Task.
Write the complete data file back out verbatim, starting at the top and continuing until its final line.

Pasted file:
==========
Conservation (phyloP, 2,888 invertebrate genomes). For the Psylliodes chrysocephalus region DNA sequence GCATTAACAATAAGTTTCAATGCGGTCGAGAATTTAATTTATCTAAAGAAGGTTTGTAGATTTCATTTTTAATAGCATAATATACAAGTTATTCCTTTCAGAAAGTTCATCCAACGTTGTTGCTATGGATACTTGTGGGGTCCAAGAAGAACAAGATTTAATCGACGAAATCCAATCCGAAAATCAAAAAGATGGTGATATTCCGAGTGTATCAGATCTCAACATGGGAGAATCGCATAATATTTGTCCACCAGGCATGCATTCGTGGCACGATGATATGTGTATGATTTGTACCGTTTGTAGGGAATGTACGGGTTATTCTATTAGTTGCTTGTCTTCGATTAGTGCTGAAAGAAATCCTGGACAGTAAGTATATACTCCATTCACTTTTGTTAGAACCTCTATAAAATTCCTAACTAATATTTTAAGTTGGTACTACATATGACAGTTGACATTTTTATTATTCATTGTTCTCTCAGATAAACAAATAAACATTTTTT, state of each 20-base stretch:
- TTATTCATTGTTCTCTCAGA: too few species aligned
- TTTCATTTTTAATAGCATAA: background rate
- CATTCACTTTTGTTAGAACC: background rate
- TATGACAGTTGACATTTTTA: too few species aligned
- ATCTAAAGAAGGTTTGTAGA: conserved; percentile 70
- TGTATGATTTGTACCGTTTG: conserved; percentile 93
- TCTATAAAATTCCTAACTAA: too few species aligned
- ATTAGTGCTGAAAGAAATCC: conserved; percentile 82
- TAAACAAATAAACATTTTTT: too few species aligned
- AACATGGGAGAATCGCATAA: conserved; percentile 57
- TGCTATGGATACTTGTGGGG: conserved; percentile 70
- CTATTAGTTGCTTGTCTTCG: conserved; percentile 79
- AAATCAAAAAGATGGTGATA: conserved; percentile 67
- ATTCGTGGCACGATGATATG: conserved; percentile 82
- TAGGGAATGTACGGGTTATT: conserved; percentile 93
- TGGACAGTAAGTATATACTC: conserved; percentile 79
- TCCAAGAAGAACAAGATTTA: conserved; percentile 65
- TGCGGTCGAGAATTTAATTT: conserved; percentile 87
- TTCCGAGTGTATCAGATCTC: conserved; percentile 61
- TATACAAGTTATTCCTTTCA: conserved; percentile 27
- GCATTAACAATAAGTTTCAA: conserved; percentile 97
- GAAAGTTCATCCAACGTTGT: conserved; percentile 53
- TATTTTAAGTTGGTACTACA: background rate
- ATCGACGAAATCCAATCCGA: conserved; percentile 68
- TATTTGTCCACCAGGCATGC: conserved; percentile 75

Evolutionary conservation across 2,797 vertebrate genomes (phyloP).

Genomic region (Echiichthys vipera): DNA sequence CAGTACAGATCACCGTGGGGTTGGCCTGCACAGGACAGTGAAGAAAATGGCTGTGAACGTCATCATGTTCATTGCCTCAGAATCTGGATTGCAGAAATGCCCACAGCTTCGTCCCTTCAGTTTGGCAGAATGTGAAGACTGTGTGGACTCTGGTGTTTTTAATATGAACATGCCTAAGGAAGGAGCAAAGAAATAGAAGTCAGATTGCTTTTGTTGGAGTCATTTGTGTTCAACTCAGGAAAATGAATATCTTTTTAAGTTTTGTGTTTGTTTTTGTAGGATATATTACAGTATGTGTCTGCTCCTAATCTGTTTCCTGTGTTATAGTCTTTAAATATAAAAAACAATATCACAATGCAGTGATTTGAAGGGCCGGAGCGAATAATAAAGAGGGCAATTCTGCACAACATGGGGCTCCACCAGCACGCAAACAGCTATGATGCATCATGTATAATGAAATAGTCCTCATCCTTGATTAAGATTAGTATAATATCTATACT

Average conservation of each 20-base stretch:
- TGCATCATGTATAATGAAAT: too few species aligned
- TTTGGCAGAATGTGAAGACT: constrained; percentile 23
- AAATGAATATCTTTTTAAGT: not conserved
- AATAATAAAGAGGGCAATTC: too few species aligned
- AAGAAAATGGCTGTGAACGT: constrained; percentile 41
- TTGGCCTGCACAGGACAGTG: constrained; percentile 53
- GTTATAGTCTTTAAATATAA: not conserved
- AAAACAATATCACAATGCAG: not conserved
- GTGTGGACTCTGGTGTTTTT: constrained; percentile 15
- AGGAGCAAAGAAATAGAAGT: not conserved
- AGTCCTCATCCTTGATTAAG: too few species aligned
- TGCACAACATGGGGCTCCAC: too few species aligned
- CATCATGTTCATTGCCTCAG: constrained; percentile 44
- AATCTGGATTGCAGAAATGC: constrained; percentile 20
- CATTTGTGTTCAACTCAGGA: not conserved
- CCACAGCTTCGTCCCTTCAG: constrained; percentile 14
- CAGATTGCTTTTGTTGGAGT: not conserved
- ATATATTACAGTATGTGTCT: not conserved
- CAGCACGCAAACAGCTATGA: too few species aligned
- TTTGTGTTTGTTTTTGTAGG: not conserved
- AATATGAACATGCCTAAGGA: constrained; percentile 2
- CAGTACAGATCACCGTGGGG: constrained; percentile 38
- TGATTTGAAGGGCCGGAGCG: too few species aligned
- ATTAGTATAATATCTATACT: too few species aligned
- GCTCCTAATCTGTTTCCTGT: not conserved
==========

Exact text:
Conservation (phyloP, 2,888 invertebrate genomes). For the Psylliodes chrysocephalus region DNA sequence GCATTAACAATAAGTTTCAATGCGGTCGAGAATTTAATTTATCTAAAGAAGGTTTGTAGATTTCATTTTTAATAGCATAATATACAAGTTATTCCTTTCAGAAAGTTCATCCAACGTTGTTGCTATGGATACTTGTGGGGTCCAAGAAGAACAAGATTTAATCGACGAAATCCAATCCGAAAATCAAAAAGATGGTGATATTCCGAGTGTATCAGATCTCAACATGGGAGAATCGCATAATATTTGTCCACCAGGCATGCATTCGTGGCACGATGATATGTGTATGATTTGTACCGTTTGTAGGGAATGTACGGGTTATTCTATTAGTTGCTTGTCTTCGATTAGTGCTGAAAGAAATCCTGGACAGTAAGTATATACTCCATTCACTTTTGTTAGAACCTCTATAAAATTCCTAACTAATATTTTAAGTTGGTACTACATATGACAGTTGACATTTTTATTATTCATTGTTCTCTCAGATAAACAAATAAACATTTTTT, state of each 20-base stretch:
- TTATTCATTGTTCTCTCAGA: too few species aligned
- TTTCATTTTTAATAGCATAA: background rate
- CATTCACTTTTGTTAGAACC: background rate
- TATGACAGTTGACATTTTTA: too few species aligned
- ATCTAAAGAAGGTTTGTAGA: conserved; percentile 70
- TGTATGATTTGTACCGTTTG: conserved; percentile 93
- TCTATAAAATTCCTAACTAA: too few species aligned
- ATTAGTGCTGAAAGAAATCC: conserved; percentile 82
- TAAACAAATAAACATTTTTT: too few species aligned
- AACATGGGAGAATCGCATAA: conserved; percentile 57
- TGCTATGGATACTTGTGGGG: conserved; percentile 70
- CTATTAGTTGCTTGTCTTCG: conserved; percentile 79
- AAATCAAAAAGATGGTGATA: conserved; percentile 67
- ATTCGTGGCACGATGATATG: conserved; percentile 82
- TAGGGAATGTACGGGTTATT: conserved; percentile 93
- TGGACAGTAAGTATATACTC: conserved; percentile 79
- TCCAAGAAGAACAAGATTTA: conserved; percentile 65
- TGCGGTCGAGAATTTAATTT: conserved; percentile 87
- TTCCGAGTGTATCAGATCTC: conserved; percentile 61
- TATACAAGTTATTCCTTTCA: conserved; percentile 27
- GCATTAACAATAAGTTTCAA: conserved; percentile 97
- GAAAGTTCATCCAACGTTGT: conserved; percentile 53
- TATTTTAAGTTGGTACTACA: background rate
- ATCGACGAAATCCAATCCGA: conserved; percentile 68
- TATTTGTCCACCAGGCATGC: conserved; percentile 75

Evolutionary conservation across 2,797 vertebrate genomes (phyloP).

Genomic region (Echiichthys vipera): DNA sequence CAGTACAGATCACCGTGGGGTTGGCCTGCACAGGACAGTGAAGAAAATGGCTGTGAACGTCATCATGTTCATTGCCTCAGAATCTGGATTGCAGAAATGCCCACAGCTTCGTCCCTTCAGTTTGGCAGAATGTGAAGACTGTGTGGACTCTGGTGTTTTTAATATGAACATGCCTAAGGAAGGAGCAAAGAAATAGAAGTCAGATTGCTTTTGTTGGAGTCATTTGTGTTCAACTCAGGAAAATGAATATCTTTTTAAGTTTTGTGTTTGTTTTTGTAGGATATATTACAGTATGTGTCTGCTCCTAATCTGTTTCCTGTGTTATAGTCTTTAAATATAAAAAACAATATCACAATGCAGTGATTTGAAGGGCCGGAGCGAATAATAAAGAGGGCAATTCTGCACAACATGGGGCTCCACCAGCACGCAAACAGCTATGATGCATCATGTATAATGAAATAGTCCTCATCCTTGATTAAGATTAGTATAATATCTATACT

Average conservation of each 20-base stretch:
- TGCATCATGTATAATGAAAT: too few species aligned
- TTTGGCAGAATGTGAAGACT: constrained; percentile 23
- AAATGAATATCTTTTTAAGT: not conserved
- AATAATAAAGAGGGCAATTC: too few species aligned
- AAGAAAATGGCTGTGAACGT: constrained; percentile 41
- TTGGCCTGCACAGGACAGTG: constrained; percentile 53
- GTTATAGTCTTTAAATATAA: not conserved
- AAAACAATATCACAATGCAG: not conserved
- GTGTGGACTCTGGTGTTTTT: constrained; percentile 15
- AGGAGCAAAGAAATAGAAGT: not conserved
- AGTCCTCATCCTTGATTAAG: too few species aligned
- TGCACAACATGGGGCTCCAC: too few species aligned
- CATCATGTTCATTGCCTCAG: constrained; percentile 44
- AATCTGGATTGCAGAAATGC: constrained; percentile 20
- CATTTGTGTTCAACTCAGGA: not conserved
- CCACAGCTTCGTCCCTTCAG: constrained; percentile 14
- CAGATTGCTTTTGTTGGAGT: not conserved
- ATATATTACAGTATGTGTCT: not conserved
- CAGCACGCAAACAGCTATGA: too few species aligned
- TTTGTGTTTGTTTTTGTAGG: not conserved
- AATATGAACATGCCTAAGGA: constrained; percentile 2
- CAGTACAGATCACCGTGGGG: constrained; percentile 38
- TGATTTGAAGGGCCGGAGCG: too few species aligned
- ATTAGTATAATATCTATACT: too few species aligned
- GCTCCTAATCTGTTTCCTGT: not conserved